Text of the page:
Minority women deserve more recognition
Regarding your May 11 article "Women's activism through US history": How could the Monitor write an article about women's activism through US history and include only women who are white?
To omit Native American Sacagawea, (now featured on the new dollar coin), African Americans Sojourner Truth and Harriet Tubman, and the courageous women of color who founded the National Association of Colored Women's Clubs Inc. in 1896 (Mary Church Terrell, first president), is incredible. It is just unacceptable to report history in this country as though only one group was involved in building this mighty nation.
Margaret Bush Wilson St. Louis Former Chair, Board of Directors, NAACP
Mexico's other side: peaceful change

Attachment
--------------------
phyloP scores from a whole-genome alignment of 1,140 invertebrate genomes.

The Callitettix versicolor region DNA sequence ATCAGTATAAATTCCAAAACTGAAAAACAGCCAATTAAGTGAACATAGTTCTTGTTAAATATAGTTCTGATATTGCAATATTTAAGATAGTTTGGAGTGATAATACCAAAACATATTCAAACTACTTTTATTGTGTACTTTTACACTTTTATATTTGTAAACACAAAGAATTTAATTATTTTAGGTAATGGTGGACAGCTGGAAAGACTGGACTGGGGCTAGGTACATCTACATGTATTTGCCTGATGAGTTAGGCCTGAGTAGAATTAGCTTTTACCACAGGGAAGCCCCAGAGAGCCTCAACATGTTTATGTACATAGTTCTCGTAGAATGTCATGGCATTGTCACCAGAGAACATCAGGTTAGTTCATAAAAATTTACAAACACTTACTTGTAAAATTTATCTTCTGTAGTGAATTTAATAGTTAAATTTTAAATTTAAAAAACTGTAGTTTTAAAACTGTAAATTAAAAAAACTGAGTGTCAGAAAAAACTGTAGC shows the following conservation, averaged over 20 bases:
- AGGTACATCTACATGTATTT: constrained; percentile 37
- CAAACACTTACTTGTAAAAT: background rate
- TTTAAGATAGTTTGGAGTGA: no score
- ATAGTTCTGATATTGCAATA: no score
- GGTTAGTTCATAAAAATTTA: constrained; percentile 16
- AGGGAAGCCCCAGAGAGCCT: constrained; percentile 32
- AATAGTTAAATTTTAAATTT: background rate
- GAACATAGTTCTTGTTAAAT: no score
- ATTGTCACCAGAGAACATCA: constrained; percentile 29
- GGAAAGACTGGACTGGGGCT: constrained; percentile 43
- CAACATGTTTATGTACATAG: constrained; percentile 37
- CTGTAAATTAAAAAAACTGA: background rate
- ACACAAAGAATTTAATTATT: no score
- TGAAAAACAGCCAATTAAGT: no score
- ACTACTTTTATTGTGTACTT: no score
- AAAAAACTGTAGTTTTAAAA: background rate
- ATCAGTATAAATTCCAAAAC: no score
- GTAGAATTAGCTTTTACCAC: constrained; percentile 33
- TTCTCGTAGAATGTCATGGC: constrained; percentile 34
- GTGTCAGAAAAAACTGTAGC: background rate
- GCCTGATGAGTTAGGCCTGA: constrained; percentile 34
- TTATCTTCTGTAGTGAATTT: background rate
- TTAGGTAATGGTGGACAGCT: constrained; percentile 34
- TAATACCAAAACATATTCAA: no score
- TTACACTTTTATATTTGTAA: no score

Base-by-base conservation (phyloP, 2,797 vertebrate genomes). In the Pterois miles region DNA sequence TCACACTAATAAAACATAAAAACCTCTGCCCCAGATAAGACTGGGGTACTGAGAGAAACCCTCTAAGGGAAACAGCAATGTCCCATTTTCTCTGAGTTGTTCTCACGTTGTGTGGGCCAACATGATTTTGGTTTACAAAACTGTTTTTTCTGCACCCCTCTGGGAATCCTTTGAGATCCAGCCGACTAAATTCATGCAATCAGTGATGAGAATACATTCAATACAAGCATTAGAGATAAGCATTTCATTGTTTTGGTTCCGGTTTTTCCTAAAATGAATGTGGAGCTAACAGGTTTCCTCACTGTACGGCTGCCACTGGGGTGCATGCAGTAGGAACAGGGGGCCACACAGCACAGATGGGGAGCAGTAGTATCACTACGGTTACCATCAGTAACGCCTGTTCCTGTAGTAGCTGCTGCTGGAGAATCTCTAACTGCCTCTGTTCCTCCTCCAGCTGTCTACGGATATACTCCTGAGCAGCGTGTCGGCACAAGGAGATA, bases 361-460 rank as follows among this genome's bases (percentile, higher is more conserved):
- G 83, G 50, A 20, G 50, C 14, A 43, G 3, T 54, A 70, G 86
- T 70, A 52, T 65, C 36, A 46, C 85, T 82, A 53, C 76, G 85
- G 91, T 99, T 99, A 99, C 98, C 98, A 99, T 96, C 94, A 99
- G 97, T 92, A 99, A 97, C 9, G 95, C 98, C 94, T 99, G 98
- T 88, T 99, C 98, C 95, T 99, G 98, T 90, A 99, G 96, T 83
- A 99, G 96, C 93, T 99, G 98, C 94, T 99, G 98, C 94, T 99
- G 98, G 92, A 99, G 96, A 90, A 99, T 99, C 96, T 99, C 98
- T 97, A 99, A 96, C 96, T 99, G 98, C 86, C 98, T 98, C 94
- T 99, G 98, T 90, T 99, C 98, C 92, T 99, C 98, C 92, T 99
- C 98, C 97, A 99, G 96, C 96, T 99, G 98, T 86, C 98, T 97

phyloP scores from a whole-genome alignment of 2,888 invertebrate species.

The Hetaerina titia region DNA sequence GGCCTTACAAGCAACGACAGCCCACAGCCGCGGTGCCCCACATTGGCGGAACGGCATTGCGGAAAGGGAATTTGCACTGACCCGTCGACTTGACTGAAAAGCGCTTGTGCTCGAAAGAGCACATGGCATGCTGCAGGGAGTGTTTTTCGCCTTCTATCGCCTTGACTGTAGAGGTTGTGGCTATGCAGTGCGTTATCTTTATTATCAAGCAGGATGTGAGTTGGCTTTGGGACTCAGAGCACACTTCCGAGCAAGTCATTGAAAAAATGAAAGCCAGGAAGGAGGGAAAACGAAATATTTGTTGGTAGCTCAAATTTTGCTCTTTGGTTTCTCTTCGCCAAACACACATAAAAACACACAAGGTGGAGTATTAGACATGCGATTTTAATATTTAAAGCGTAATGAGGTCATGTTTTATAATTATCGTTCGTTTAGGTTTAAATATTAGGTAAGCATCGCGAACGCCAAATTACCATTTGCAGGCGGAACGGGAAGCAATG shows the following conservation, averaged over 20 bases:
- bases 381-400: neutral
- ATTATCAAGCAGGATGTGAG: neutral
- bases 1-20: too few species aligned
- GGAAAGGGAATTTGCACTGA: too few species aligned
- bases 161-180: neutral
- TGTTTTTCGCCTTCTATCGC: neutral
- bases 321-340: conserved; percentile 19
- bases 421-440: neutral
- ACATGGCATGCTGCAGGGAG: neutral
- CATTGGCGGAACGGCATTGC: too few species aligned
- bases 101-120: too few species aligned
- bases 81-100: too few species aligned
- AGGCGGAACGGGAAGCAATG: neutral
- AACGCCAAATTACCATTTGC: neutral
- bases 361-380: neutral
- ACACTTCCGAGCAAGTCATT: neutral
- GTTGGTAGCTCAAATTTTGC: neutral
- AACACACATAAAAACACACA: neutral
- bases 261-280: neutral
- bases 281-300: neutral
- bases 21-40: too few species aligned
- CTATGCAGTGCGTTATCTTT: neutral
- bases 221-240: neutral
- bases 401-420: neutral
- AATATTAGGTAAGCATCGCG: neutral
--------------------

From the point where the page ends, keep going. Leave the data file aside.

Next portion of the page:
Regarding Carlos Lozada's May 24 opinion piece "Latin America's democratic gambles": It never mentions the changes that have been going on in the electoral arena. Even though it is true that the PRI has ruled the country for many decades, today the opposition rules in nine states and in the federal district.
On the same tone, the opposition has the majority on the House of Deputies; and in many cities and municipalities the ones that govern are from opposition parties. As a matter of fact, 48 percent of the population of the municipalities are ruled by the opposition.
The article never mentioned this deepest and peaceful transformation that Mexican society has gone through. Especially related to our political culture is the role of the media as a watchdog in the electoral process and, above all, the presence of an autonomous electoral institute, Instituto Federal Electoral, which guarantees the cleanness and transparency of the electoral process. Likewise, it is important to mention that democracy means that the candidate that wins is the one chosen by the people.
David Njera Rivas Mxico City General Director for International Information Office of the President
Motivational speakers not to blame